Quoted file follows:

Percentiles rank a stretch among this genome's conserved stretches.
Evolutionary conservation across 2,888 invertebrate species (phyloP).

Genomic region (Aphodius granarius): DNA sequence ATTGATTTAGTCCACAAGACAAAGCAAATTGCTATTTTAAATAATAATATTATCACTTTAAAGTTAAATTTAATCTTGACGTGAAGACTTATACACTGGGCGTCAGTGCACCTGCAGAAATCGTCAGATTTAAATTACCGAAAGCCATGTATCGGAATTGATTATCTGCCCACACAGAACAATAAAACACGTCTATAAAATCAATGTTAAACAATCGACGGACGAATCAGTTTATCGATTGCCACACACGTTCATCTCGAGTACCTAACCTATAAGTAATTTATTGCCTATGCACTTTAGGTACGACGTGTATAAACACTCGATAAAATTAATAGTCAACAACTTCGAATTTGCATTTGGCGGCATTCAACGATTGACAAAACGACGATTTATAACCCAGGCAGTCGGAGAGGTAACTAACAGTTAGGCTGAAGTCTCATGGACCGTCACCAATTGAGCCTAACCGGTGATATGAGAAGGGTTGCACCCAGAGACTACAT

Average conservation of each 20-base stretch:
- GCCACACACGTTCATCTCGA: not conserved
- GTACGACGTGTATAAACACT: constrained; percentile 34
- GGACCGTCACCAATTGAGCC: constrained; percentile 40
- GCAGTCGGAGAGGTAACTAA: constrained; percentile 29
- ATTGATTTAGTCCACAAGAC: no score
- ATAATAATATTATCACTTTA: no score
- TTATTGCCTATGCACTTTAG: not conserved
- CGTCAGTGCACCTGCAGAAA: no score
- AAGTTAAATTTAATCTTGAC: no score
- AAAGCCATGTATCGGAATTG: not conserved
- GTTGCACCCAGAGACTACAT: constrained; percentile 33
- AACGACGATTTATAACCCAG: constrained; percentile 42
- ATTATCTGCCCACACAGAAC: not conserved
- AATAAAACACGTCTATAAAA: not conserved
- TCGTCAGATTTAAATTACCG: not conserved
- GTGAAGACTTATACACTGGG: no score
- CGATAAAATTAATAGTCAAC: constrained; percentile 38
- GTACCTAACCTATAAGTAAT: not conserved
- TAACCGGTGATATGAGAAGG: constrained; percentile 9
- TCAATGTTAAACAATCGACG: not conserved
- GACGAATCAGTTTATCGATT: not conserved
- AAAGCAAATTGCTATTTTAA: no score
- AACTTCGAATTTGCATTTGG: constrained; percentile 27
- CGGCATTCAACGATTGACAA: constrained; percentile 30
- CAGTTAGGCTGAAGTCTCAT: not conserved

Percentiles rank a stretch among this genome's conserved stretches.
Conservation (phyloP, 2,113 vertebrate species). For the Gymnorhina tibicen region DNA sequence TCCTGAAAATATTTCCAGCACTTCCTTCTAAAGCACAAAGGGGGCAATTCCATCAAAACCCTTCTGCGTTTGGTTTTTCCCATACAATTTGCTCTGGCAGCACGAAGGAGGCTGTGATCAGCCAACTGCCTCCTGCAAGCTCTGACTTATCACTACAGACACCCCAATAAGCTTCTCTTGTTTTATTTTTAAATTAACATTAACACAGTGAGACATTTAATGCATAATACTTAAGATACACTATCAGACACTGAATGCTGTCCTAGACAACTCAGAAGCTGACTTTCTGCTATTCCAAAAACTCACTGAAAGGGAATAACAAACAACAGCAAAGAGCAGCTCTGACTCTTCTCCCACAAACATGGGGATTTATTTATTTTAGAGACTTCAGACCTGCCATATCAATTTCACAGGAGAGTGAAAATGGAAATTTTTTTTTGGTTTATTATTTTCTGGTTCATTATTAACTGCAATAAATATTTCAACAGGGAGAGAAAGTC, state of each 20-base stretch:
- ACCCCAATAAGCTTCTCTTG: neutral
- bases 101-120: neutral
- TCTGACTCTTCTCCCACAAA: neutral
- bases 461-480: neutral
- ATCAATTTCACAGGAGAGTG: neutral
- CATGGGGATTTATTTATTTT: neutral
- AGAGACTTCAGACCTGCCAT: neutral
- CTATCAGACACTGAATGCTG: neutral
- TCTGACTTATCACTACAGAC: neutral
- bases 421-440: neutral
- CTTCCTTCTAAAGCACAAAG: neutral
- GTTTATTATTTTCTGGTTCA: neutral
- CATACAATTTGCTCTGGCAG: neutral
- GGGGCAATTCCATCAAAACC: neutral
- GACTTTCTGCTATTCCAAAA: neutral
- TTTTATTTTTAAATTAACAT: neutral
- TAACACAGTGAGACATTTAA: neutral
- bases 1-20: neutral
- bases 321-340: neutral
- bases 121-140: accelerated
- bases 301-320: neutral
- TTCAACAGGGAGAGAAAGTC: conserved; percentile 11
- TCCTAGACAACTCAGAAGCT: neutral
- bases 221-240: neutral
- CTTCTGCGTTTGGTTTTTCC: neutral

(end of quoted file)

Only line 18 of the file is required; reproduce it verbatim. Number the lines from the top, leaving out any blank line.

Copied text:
- AATAAAACACGTCTATAAAA: not conserved